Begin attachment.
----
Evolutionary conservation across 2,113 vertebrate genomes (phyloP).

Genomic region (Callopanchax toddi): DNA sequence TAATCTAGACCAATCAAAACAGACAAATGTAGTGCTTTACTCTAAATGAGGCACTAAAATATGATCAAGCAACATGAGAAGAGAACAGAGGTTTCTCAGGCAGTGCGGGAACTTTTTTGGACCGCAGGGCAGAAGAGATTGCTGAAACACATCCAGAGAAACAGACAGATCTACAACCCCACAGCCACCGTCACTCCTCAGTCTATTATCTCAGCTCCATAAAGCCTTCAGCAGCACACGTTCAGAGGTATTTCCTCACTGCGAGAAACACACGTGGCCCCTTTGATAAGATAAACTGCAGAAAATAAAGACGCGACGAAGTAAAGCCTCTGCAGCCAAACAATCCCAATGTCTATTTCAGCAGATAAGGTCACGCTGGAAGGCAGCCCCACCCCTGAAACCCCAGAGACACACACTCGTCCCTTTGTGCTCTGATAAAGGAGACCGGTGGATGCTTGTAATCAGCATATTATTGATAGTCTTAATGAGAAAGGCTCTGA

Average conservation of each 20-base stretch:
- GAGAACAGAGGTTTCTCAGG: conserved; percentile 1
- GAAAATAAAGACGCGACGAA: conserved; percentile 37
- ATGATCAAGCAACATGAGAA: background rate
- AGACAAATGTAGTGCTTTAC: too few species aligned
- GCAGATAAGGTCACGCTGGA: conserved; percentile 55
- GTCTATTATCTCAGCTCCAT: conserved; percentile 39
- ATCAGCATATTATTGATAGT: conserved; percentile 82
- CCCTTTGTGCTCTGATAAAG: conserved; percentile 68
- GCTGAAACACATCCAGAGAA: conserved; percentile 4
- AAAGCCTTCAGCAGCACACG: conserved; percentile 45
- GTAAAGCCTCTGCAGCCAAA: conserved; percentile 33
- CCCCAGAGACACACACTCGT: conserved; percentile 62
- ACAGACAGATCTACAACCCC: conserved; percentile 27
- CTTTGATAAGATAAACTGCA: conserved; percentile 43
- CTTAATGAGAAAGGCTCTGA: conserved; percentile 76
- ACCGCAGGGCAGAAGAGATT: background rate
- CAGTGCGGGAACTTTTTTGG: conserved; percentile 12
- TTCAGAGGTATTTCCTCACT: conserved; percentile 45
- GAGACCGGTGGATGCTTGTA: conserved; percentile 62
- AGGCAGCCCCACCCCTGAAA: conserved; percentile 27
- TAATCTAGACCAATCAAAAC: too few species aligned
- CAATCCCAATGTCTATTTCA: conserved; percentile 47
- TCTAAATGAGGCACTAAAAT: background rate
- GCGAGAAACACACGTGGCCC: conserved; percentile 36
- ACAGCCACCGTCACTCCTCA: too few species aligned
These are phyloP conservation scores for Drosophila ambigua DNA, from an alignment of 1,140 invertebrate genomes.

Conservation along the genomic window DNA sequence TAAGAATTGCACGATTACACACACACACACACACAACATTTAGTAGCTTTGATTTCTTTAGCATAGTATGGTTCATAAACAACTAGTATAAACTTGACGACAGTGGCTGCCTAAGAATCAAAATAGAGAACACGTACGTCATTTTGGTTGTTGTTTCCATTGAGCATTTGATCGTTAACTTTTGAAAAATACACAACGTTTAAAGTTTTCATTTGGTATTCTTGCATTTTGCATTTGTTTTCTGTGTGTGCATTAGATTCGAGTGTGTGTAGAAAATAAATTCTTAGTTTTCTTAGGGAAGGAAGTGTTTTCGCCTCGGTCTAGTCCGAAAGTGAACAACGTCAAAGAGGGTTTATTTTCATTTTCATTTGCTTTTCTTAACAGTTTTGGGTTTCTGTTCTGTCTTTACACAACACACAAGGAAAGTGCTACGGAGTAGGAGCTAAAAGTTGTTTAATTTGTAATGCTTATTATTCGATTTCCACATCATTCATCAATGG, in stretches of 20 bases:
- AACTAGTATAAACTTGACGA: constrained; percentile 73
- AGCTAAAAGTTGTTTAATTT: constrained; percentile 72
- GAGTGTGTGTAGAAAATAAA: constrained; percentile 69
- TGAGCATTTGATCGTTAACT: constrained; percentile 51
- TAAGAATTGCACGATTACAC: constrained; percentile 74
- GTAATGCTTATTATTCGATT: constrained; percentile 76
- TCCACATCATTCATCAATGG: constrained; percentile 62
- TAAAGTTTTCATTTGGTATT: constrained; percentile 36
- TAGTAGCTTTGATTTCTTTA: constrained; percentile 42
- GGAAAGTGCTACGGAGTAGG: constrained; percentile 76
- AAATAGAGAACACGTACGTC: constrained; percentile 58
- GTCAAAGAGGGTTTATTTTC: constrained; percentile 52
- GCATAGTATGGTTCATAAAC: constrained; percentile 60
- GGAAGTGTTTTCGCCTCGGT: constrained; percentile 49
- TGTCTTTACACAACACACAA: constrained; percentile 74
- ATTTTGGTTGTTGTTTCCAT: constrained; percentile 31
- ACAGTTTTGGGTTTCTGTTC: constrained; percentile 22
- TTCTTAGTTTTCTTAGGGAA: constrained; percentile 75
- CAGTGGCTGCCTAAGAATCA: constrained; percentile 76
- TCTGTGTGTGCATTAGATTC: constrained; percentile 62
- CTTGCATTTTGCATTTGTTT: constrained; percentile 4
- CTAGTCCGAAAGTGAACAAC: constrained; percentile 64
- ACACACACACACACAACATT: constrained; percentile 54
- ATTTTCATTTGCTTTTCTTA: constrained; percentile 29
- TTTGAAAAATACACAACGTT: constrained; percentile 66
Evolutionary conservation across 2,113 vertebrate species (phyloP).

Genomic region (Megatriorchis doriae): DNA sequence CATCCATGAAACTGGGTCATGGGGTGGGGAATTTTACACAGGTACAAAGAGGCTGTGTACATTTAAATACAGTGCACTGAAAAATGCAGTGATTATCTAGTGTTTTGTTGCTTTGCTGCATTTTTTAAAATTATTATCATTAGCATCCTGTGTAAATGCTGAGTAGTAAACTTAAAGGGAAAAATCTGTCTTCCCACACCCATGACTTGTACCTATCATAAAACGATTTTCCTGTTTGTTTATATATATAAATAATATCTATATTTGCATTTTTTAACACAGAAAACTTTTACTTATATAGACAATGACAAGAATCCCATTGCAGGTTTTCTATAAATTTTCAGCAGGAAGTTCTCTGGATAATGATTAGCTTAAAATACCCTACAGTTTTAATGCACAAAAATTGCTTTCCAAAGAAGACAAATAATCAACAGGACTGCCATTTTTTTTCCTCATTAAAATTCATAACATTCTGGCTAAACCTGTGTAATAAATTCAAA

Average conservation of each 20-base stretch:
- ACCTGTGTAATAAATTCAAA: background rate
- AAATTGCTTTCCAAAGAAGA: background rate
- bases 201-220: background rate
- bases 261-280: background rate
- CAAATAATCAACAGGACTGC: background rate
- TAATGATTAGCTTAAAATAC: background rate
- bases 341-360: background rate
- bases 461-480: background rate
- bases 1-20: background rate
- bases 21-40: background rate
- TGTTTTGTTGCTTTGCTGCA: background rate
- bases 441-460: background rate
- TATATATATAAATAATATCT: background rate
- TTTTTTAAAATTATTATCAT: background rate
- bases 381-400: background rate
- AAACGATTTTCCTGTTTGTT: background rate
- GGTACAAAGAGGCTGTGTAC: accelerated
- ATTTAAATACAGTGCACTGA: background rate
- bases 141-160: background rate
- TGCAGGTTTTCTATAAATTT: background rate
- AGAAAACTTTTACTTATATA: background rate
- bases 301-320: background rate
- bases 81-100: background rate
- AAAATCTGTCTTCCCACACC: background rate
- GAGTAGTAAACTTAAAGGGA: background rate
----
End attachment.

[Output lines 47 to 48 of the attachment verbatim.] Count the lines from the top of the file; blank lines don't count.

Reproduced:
- ACAGTTTTGGGTTTCTGTTC: constrained; percentile 22
- TTCTTAGTTTTCTTAGGGAA: constrained; percentile 75